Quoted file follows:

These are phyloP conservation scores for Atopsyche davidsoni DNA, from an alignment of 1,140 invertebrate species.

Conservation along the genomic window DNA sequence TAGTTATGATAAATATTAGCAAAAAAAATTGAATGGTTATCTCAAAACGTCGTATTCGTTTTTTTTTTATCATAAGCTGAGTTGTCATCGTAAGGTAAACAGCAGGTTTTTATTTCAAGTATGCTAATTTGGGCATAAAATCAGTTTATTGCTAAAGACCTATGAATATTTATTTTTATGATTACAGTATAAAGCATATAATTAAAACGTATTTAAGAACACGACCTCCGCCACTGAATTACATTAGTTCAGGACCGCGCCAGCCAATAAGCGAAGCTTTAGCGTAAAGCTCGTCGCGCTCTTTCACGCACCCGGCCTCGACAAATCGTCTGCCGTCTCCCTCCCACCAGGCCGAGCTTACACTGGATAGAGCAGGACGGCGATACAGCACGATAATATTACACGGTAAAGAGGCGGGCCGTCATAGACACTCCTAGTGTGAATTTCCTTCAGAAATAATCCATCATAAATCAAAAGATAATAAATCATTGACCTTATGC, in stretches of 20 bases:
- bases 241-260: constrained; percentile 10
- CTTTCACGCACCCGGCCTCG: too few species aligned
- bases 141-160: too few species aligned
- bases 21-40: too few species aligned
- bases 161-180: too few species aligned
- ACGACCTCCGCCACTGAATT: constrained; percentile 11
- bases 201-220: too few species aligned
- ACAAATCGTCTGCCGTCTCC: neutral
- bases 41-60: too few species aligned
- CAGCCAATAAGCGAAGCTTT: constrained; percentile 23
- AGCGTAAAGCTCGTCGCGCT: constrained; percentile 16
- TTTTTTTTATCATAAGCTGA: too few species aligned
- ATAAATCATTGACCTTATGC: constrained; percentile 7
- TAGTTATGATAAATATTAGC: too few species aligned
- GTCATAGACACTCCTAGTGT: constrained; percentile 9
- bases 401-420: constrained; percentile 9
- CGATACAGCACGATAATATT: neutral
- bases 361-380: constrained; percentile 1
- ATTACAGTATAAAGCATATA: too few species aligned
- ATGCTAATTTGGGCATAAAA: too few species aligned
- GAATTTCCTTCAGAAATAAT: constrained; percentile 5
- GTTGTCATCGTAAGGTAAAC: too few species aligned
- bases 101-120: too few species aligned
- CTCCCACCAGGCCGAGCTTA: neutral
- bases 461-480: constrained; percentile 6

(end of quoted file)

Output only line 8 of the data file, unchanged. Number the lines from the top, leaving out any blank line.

- ACGACCTCCGCCACTGAATT: constrained; percentile 11